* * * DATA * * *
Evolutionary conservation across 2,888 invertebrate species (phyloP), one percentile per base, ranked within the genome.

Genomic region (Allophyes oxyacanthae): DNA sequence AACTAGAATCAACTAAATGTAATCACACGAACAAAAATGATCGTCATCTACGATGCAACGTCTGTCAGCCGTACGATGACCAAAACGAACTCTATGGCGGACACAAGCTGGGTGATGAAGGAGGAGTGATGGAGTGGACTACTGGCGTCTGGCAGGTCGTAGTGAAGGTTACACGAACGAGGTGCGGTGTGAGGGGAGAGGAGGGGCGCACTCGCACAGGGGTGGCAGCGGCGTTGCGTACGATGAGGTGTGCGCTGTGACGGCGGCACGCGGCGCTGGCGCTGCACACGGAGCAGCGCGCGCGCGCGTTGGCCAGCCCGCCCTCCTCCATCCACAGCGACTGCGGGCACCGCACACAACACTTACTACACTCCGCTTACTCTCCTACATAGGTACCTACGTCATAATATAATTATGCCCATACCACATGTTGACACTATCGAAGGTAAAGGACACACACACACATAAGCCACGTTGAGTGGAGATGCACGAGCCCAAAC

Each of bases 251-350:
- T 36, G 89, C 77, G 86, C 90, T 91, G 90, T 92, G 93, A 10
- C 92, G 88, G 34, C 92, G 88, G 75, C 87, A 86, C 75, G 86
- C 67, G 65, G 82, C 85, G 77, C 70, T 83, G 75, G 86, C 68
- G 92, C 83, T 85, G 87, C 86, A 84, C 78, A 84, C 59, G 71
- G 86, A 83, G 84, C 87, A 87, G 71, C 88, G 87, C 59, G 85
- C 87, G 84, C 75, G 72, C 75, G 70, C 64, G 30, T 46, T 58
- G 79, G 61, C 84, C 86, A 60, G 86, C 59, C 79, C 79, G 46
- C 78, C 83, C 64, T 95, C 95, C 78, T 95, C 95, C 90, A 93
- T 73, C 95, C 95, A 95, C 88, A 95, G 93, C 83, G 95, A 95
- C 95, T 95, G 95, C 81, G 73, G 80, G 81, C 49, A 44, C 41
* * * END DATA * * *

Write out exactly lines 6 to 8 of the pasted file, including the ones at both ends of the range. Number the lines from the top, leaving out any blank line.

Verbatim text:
- C 67, G 65, G 82, C 85, G 77, C 70, T 83, G 75, G 86, C 68
- G 92, C 83, T 85, G 87, C 86, A 84, C 78, A 84, C 59, G 71
- G 86, A 83, G 84, C 87, A 87, G 71, C 88, G 87, C 59, G 85